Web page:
There are real and compelling benefits to creating a DAF. For example, the donor may claim a tax deduction for the amount put in. This is similar to the benefits of creating a charitable foundation or giving in myriad other ways. The charitable tax deduction was created to inspire exactly this behavior.  

A Misleading Definition

Andreoni and Madoff define DAFs as: “a form of charitable giving in which donors transfer their cash or property to a DAF sponsor, giving up legal ownership, but retaining ‘advisory privileges’ which allow the donor (or other designated advisor) to make decisions about the investment and disbursement of DAF assets.” That is clear enough, but then the authors claim: “DAFs operate in practice like a combination of a charitable investment, savings, and checking account.” 

However, DAFs do not operate as a savings account or a checking account, as these common bank accounts can be used for any purpose. Once funds are put into a DAF, they must be used for charitable giving only.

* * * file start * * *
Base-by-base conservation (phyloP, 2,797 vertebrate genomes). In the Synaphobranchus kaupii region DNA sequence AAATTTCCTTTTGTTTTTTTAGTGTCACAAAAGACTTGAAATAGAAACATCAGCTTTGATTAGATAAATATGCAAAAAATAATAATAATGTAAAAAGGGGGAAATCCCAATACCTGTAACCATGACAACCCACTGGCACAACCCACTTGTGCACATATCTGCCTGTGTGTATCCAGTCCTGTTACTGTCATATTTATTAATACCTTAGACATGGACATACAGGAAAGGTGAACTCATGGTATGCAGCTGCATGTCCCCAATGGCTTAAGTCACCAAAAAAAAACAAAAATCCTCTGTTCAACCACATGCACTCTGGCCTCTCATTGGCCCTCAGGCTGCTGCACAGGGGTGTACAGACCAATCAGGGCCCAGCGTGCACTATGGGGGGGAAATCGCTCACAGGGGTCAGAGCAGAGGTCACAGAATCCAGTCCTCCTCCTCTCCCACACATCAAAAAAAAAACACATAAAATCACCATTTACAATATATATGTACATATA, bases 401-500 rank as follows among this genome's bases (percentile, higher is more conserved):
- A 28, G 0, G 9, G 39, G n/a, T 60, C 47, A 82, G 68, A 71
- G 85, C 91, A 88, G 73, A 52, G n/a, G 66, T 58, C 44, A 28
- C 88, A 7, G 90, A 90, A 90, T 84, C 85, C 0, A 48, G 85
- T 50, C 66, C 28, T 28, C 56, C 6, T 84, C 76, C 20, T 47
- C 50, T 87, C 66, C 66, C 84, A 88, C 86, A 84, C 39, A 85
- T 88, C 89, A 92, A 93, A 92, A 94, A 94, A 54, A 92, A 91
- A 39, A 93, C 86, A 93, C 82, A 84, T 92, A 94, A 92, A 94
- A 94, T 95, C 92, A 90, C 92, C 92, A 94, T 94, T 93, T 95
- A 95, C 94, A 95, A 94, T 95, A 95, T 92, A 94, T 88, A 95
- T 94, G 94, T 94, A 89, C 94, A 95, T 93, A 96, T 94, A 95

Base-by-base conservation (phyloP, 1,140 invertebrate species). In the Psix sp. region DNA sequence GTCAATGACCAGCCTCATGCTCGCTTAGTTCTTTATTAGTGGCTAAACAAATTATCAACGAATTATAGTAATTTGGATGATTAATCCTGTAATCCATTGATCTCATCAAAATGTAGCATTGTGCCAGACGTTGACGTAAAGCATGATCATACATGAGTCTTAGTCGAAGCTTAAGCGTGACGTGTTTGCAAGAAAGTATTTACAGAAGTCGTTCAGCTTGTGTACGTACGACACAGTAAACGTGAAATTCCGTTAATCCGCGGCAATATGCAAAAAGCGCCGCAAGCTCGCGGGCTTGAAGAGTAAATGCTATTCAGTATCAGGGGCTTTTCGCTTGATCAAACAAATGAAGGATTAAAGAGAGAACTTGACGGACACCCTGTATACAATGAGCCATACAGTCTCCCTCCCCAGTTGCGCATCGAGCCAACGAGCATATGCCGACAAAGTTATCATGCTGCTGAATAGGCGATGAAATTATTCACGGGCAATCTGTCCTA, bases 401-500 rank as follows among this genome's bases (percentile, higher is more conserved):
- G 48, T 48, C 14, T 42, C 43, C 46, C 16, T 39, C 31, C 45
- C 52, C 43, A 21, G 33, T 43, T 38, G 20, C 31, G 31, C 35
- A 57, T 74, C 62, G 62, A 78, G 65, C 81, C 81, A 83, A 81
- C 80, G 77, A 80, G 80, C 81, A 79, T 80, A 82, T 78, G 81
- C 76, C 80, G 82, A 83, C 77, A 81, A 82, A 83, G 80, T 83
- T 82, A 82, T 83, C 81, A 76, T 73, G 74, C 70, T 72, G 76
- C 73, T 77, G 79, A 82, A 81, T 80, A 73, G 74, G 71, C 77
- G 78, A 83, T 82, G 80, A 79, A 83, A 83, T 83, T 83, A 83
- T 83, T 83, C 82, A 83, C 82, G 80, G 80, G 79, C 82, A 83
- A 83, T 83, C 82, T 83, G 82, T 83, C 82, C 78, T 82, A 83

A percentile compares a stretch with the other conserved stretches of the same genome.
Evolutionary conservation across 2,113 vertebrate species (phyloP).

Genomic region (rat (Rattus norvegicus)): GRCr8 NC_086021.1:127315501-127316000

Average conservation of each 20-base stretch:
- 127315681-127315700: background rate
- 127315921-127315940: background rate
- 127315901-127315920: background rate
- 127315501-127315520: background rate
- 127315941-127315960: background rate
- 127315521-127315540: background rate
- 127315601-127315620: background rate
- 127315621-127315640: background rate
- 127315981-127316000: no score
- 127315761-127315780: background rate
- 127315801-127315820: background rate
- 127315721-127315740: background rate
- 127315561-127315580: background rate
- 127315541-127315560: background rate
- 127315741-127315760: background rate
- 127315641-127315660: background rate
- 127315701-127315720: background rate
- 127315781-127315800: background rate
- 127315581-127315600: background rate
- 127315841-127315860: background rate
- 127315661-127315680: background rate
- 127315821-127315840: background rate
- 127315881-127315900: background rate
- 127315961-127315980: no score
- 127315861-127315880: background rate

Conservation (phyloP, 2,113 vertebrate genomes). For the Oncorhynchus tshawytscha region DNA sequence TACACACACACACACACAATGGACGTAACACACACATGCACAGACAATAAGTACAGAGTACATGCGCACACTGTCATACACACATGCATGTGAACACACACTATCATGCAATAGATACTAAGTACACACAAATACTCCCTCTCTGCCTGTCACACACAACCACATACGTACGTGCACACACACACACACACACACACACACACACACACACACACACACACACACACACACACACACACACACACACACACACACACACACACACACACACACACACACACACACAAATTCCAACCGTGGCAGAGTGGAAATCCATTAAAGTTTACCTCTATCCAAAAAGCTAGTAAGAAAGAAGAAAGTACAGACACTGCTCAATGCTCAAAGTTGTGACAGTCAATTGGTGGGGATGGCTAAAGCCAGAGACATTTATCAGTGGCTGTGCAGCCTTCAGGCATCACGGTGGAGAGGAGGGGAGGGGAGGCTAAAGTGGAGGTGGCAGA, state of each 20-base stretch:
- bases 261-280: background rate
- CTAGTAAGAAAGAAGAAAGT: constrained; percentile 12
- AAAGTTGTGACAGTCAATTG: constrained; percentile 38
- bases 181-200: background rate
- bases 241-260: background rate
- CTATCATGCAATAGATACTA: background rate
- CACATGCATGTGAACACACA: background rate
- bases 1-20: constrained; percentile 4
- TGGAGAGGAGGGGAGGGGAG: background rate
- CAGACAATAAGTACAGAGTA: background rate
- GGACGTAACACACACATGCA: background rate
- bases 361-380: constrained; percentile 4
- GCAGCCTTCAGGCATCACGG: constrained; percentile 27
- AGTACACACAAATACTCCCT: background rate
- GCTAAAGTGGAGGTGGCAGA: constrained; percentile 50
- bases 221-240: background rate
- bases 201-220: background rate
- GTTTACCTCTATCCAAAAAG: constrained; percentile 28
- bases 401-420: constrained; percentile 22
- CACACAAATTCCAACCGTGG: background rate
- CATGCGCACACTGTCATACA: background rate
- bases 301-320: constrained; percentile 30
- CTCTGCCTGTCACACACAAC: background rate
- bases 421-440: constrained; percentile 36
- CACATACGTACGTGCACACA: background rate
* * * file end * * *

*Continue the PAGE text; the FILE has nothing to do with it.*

The authors appear to take issue with one of the main features that have helped DAFs to rise in popularity: Dollars in DAF accounts may be invested and could grow over time. In no way does this feature hurt charitable giving. All it means is that there will be more funding available for charitable organizations in the long run. In fact, this feature allows donors to be thoughtful and strategic in their giving, giving them the opportunity to choose when and how to distribute funds to charity based on their own goals and timeline.

Perhaps a donor wants to make a big impact by providing a large gift to a local charitable organization but is only able to put a small amount into a DAF each year. For example, a donor may wish to fund a new science lab for a local high school or to sponsor an annual scholarship for students in his or her town. These types of projects can’t be accomplished by smaller donations today—they require larger gifts. Since DAFs can appreciate over time, they allow the donor’s gift to grow until it reaches the amount needed to achieve his or her donation goal.